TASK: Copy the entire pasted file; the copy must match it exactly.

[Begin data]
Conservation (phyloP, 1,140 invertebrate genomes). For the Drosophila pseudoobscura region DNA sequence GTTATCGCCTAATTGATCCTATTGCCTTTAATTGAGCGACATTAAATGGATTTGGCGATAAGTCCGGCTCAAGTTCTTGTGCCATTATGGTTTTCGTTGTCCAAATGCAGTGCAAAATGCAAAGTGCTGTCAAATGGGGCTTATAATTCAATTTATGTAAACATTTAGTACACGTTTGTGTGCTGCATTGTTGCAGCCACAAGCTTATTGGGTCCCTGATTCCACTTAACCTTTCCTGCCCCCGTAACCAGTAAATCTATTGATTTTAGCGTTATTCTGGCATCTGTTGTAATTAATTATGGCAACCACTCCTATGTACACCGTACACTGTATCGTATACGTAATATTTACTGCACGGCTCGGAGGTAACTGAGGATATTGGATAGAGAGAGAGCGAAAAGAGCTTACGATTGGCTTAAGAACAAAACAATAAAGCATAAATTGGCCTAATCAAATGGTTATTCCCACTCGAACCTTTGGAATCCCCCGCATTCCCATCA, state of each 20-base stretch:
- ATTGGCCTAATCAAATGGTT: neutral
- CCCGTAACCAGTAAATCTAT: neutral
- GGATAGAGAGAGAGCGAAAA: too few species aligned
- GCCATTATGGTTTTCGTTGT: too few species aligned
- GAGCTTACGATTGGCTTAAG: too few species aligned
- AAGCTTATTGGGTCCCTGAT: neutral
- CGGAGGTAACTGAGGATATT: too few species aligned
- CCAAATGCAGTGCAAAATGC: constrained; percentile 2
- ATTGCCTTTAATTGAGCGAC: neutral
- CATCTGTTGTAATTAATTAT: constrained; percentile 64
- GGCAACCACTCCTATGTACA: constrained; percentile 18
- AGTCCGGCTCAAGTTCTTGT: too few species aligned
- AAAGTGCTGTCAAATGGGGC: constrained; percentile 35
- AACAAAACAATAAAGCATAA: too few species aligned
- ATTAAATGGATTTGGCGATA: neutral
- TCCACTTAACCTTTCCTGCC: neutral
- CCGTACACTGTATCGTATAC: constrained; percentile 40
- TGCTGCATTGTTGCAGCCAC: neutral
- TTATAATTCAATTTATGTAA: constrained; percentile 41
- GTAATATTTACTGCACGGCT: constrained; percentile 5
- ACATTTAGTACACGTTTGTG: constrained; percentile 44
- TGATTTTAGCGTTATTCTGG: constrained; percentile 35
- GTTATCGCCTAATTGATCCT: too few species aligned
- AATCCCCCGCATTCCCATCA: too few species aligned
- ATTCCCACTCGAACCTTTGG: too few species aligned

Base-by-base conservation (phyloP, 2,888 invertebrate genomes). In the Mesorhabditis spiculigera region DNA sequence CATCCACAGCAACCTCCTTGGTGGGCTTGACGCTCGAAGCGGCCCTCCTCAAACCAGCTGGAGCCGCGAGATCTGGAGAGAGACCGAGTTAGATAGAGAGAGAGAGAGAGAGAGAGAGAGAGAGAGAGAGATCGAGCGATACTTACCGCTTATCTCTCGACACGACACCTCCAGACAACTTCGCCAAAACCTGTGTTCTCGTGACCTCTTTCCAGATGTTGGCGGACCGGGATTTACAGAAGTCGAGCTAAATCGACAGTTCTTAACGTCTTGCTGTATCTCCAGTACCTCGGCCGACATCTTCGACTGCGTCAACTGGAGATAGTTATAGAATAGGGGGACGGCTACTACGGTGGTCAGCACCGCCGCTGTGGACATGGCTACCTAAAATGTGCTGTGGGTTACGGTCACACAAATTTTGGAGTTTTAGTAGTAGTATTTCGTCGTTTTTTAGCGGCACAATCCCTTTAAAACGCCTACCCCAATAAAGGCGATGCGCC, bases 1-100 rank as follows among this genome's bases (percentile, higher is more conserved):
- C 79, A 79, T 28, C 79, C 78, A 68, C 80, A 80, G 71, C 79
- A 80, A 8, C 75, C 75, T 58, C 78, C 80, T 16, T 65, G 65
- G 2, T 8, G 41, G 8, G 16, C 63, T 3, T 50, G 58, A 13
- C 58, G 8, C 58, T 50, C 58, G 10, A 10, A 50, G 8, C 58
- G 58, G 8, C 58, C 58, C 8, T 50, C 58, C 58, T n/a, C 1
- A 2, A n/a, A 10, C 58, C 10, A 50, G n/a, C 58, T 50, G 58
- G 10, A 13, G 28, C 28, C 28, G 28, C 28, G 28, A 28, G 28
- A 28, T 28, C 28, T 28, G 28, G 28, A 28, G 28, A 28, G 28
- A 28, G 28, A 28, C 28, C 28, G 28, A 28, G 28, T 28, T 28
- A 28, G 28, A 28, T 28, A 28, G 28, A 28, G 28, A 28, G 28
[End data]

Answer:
Conservation (phyloP, 1,140 invertebrate genomes). For the Drosophila pseudoobscura region DNA sequence GTTATCGCCTAATTGATCCTATTGCCTTTAATTGAGCGACATTAAATGGATTTGGCGATAAGTCCGGCTCAAGTTCTTGTGCCATTATGGTTTTCGTTGTCCAAATGCAGTGCAAAATGCAAAGTGCTGTCAAATGGGGCTTATAATTCAATTTATGTAAACATTTAGTACACGTTTGTGTGCTGCATTGTTGCAGCCACAAGCTTATTGGGTCCCTGATTCCACTTAACCTTTCCTGCCCCCGTAACCAGTAAATCTATTGATTTTAGCGTTATTCTGGCATCTGTTGTAATTAATTATGGCAACCACTCCTATGTACACCGTACACTGTATCGTATACGTAATATTTACTGCACGGCTCGGAGGTAACTGAGGATATTGGATAGAGAGAGAGCGAAAAGAGCTTACGATTGGCTTAAGAACAAAACAATAAAGCATAAATTGGCCTAATCAAATGGTTATTCCCACTCGAACCTTTGGAATCCCCCGCATTCCCATCA, state of each 20-base stretch:
- ATTGGCCTAATCAAATGGTT: neutral
- CCCGTAACCAGTAAATCTAT: neutral
- GGATAGAGAGAGAGCGAAAA: too few species aligned
- GCCATTATGGTTTTCGTTGT: too few species aligned
- GAGCTTACGATTGGCTTAAG: too few species aligned
- AAGCTTATTGGGTCCCTGAT: neutral
- CGGAGGTAACTGAGGATATT: too few species aligned
- CCAAATGCAGTGCAAAATGC: constrained; percentile 2
- ATTGCCTTTAATTGAGCGAC: neutral
- CATCTGTTGTAATTAATTAT: constrained; percentile 64
- GGCAACCACTCCTATGTACA: constrained; percentile 18
- AGTCCGGCTCAAGTTCTTGT: too few species aligned
- AAAGTGCTGTCAAATGGGGC: constrained; percentile 35
- AACAAAACAATAAAGCATAA: too few species aligned
- ATTAAATGGATTTGGCGATA: neutral
- TCCACTTAACCTTTCCTGCC: neutral
- CCGTACACTGTATCGTATAC: constrained; percentile 40
- TGCTGCATTGTTGCAGCCAC: neutral
- TTATAATTCAATTTATGTAA: constrained; percentile 41
- GTAATATTTACTGCACGGCT: constrained; percentile 5
- ACATTTAGTACACGTTTGTG: constrained; percentile 44
- TGATTTTAGCGTTATTCTGG: constrained; percentile 35
- GTTATCGCCTAATTGATCCT: too few species aligned
- AATCCCCCGCATTCCCATCA: too few species aligned
- ATTCCCACTCGAACCTTTGG: too few species aligned

Base-by-base conservation (phyloP, 2,888 invertebrate genomes). In the Mesorhabditis spiculigera region DNA sequence CATCCACAGCAACCTCCTTGGTGGGCTTGACGCTCGAAGCGGCCCTCCTCAAACCAGCTGGAGCCGCGAGATCTGGAGAGAGACCGAGTTAGATAGAGAGAGAGAGAGAGAGAGAGAGAGAGAGAGAGAGATCGAGCGATACTTACCGCTTATCTCTCGACACGACACCTCCAGACAACTTCGCCAAAACCTGTGTTCTCGTGACCTCTTTCCAGATGTTGGCGGACCGGGATTTACAGAAGTCGAGCTAAATCGACAGTTCTTAACGTCTTGCTGTATCTCCAGTACCTCGGCCGACATCTTCGACTGCGTCAACTGGAGATAGTTATAGAATAGGGGGACGGCTACTACGGTGGTCAGCACCGCCGCTGTGGACATGGCTACCTAAAATGTGCTGTGGGTTACGGTCACACAAATTTTGGAGTTTTAGTAGTAGTATTTCGTCGTTTTTTAGCGGCACAATCCCTTTAAAACGCCTACCCCAATAAAGGCGATGCGCC, bases 1-100 rank as follows among this genome's bases (percentile, higher is more conserved):
- C 79, A 79, T 28, C 79, C 78, A 68, C 80, A 80, G 71, C 79
- A 80, A 8, C 75, C 75, T 58, C 78, C 80, T 16, T 65, G 65
- G 2, T 8, G 41, G 8, G 16, C 63, T 3, T 50, G 58, A 13
- C 58, G 8, C 58, T 50, C 58, G 10, A 10, A 50, G 8, C 58
- G 58, G 8, C 58, C 58, C 8, T 50, C 58, C 58, T n/a, C 1
- A 2, A n/a, A 10, C 58, C 10, A 50, G n/a, C 58, T 50, G 58
- G 10, A 13, G 28, C 28, C 28, G 28, C 28, G 28, A 28, G 28
- A 28, T 28, C 28, T 28, G 28, G 28, A 28, G 28, A 28, G 28
- A 28, G 28, A 28, C 28, C 28, G 28, A 28, G 28, T 28, T 28
- A 28, G 28, A 28, T 28, A 28, G 28, A 28, G 28, A 28, G 28